U.S. mourns half a million lives lost to coronavirus By Reuters

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© Reuters. FILE PHOTO: Family and friends gather for the funeral of Gregory Blanks, who died of COVID-19

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By Sangameswaran S

(Reuters) – Over half a million people have died of coronavirus in the United States, as the country races to vaccinate its most vulnerable residents before new variants of the deadly disease become widespread.

More people have died in the United States due to COVID-19 than any other country in the world. With 4% of the world’s population, the United States has 20% of all COVID deaths and one of the highest rates of deaths per 100,000 residents, exceeded by only a few countries such as Belgium, the United Kingdom and Italy. (Graphic: https://tmsnrt.rs/34pvUyi)

Unlike many countries around the world that had national lockdowns and mask mandates, former U.S. President Donald Trump left public health decisions to state and local governments, resulting in a patchwork of rules that often contradicted the advice of doctors and health officials. Following many maskless yearend holiday gatherings, January became the deadliest month of the pandemic so far with an average of 3,000 people dying every day.

With total deaths above 500,000, one in every 673 U.S. residents has succumbed to the pandemic. Global deaths have reached 2.57 million or one out of every 3,000 people on the planet.

The United States has reported over 28 million cases to date, about 25% of all global infections. After peaking at nearly 300,000 new cases in a single day on Jan. 8, the United States is now reporting about 70,000 new infections each day.

However, new variants of the virus threaten to disrupt the path to normalcy.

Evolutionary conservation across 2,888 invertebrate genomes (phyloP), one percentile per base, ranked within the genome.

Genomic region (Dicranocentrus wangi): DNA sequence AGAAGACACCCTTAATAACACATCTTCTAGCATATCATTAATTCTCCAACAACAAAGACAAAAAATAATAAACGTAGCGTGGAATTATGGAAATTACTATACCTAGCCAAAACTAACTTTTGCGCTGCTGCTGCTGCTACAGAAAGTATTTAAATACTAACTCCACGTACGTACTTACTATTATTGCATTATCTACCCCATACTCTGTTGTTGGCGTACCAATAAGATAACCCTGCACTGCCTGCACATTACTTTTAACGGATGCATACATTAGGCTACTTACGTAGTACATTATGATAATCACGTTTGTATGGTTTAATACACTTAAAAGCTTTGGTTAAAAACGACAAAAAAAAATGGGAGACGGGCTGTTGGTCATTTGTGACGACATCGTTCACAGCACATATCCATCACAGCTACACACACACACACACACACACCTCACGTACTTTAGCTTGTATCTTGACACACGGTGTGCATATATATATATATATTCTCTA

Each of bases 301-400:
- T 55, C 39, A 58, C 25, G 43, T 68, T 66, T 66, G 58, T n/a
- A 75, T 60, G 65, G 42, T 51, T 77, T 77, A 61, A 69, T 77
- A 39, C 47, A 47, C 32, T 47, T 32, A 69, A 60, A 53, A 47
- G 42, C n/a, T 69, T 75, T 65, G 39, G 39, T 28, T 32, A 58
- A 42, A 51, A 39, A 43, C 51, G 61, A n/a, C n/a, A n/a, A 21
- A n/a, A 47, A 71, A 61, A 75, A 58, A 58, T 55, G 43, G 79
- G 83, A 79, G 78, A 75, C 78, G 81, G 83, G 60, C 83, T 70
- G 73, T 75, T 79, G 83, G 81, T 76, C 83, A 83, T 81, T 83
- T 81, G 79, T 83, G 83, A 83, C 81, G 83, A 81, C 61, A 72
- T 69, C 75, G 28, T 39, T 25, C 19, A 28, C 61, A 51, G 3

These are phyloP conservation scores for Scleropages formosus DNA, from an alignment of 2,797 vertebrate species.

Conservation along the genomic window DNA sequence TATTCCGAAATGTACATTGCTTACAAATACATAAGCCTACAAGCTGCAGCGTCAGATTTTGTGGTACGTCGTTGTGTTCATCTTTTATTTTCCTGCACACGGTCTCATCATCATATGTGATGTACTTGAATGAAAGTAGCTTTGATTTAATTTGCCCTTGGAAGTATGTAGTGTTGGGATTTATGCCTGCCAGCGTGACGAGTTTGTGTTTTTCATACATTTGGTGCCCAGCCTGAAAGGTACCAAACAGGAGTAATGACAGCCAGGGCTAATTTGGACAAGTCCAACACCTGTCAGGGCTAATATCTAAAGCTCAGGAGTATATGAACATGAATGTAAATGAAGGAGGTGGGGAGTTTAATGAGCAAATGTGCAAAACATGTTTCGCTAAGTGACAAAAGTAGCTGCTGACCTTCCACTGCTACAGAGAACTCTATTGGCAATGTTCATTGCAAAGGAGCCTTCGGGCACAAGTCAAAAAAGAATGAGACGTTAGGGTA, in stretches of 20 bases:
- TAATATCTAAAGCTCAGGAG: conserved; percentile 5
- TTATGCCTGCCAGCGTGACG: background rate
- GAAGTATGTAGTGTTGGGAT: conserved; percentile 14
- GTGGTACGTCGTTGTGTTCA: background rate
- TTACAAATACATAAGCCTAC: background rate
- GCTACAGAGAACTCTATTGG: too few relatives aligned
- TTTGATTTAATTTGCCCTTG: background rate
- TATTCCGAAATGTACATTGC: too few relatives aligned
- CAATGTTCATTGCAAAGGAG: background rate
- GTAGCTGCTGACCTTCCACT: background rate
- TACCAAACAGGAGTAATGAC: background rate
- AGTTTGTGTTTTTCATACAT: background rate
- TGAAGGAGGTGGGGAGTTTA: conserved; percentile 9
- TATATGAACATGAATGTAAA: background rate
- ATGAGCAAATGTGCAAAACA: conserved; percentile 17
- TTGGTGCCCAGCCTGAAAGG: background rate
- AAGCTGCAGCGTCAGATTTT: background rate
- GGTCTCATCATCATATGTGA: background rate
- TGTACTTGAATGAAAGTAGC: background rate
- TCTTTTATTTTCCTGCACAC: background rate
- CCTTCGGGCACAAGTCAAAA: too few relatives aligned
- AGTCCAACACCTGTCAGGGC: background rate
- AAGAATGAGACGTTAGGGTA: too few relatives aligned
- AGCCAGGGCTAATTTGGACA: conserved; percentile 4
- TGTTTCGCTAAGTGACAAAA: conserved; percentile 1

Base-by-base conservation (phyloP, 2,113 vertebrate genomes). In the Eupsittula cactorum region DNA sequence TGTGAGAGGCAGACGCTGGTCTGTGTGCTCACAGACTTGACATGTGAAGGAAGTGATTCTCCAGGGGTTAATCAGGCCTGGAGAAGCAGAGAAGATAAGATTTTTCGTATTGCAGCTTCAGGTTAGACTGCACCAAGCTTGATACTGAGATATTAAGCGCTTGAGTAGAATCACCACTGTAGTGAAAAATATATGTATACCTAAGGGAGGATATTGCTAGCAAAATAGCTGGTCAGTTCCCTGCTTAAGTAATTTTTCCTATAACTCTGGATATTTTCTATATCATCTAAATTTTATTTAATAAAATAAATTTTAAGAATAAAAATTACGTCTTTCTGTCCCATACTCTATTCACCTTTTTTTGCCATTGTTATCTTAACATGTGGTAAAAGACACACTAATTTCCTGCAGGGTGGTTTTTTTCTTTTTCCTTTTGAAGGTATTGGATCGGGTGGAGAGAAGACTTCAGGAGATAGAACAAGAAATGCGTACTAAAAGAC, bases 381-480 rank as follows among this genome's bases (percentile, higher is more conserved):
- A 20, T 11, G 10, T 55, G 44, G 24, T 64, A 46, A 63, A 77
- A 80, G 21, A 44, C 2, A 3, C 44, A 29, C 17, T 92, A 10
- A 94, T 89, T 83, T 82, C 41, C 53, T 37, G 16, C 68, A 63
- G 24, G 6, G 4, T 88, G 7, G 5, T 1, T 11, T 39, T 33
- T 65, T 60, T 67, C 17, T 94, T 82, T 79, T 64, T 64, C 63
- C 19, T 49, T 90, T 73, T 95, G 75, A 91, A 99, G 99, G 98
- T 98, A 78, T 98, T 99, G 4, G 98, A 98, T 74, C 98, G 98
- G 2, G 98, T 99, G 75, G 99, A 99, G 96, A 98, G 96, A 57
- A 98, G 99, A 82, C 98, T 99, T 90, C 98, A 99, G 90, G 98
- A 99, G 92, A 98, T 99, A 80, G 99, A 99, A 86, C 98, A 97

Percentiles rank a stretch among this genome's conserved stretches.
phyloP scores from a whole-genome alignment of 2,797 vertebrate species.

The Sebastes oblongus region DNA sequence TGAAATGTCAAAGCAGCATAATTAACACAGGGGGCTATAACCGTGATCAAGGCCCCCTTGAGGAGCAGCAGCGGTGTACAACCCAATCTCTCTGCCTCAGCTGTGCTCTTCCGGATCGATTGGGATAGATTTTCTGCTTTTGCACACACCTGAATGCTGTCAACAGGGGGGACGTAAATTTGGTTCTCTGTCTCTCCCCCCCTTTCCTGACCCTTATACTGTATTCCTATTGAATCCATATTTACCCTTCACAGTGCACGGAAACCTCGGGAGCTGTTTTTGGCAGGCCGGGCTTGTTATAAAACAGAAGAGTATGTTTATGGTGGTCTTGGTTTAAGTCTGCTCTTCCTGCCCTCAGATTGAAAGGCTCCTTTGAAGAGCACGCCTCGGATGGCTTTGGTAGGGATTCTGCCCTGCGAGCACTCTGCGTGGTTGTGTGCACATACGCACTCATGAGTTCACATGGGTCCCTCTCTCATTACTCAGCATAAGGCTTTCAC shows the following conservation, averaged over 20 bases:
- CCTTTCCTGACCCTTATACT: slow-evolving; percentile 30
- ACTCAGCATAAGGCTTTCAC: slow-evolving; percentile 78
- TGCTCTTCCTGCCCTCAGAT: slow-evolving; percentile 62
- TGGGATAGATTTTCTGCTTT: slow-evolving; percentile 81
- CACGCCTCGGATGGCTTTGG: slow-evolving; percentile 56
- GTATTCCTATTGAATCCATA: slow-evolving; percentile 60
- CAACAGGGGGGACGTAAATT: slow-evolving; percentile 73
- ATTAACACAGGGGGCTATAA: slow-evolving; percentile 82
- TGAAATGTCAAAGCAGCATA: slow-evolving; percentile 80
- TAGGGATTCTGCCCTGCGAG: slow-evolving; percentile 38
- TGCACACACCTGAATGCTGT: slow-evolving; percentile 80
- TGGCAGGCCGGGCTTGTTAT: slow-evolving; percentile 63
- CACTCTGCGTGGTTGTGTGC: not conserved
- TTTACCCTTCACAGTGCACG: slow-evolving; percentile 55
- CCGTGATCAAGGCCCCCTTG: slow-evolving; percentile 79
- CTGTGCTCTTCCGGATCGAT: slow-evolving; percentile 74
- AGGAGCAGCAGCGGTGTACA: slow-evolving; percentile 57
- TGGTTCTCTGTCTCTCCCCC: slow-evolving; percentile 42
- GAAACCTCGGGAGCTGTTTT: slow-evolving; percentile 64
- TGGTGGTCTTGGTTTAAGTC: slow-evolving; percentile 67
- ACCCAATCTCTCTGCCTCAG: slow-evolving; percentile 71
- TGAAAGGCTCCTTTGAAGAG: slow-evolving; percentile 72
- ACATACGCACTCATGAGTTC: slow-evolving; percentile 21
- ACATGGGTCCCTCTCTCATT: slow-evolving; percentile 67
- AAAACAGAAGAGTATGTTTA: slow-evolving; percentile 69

Officials have also warned that most of these cases are from a more transmissible variant first discovered in the United Kingdom called B.1.1.7, which could become the dominant variant in the United States by March.

Health officials are also worried about a variant first identified in South Africa called 501Y.V2, which has multiple mutations in the important “spike” protein that current vaccines are targeting.

VACCINATIONS: A SILVER LINING

About 15% of the U.S. population has received at least one vaccine dose so far and more than 63 million doses have been administered, according to the Centers for Disease Control and Prevention.

At the current rate, the United States would take more than nine months or until the end of November this year to vaccinate 75% of the country’s population. Even if the current rate doubled, it would still take until early July to vaccinate 75% of residents.

In early February, the Biden administration said it is exploring options for increasing manufacturing of Johnson & Johnson (NYSE:)’s COVID-19 vaccine which is one shot and can be stored in a refrigerator. The Pfizer-BioNTech and Moderna (NASDAQ:) Inc vaccines both require two doses and the Pfizer (NYSE:) vaccine requires special freezers.

Johnson & Johnson’s vaccine is under review by the U.S. health regulator, and a panel of the Food and Drug Administration’s experts are expected to discuss the vaccine’s emergency use authorization this week.

However, U.S. President Joe Biden said in early February that it will be difficult for the United States to reach herd immunity, at least 75% of the population inoculated, by the end of this summer.

Vaccine rollout has been challenging as the Trump administration left it up to states to design and implement their own rollout plans. The United States also lacks a national healthcare system and often relies on grocery stores and drug store chains to provide immunizations.

This has led to a growing disparity among states on vaccination progress, including that Blacks and Hispanics are lagging in getting inoculations. In many parts of the country, long lines and hours of waiting was not an uncommon sight.

White House officials said last week that the country has a backlog of 6 million COVID-19 vaccine doses due to inclement weather that swept much of the United States.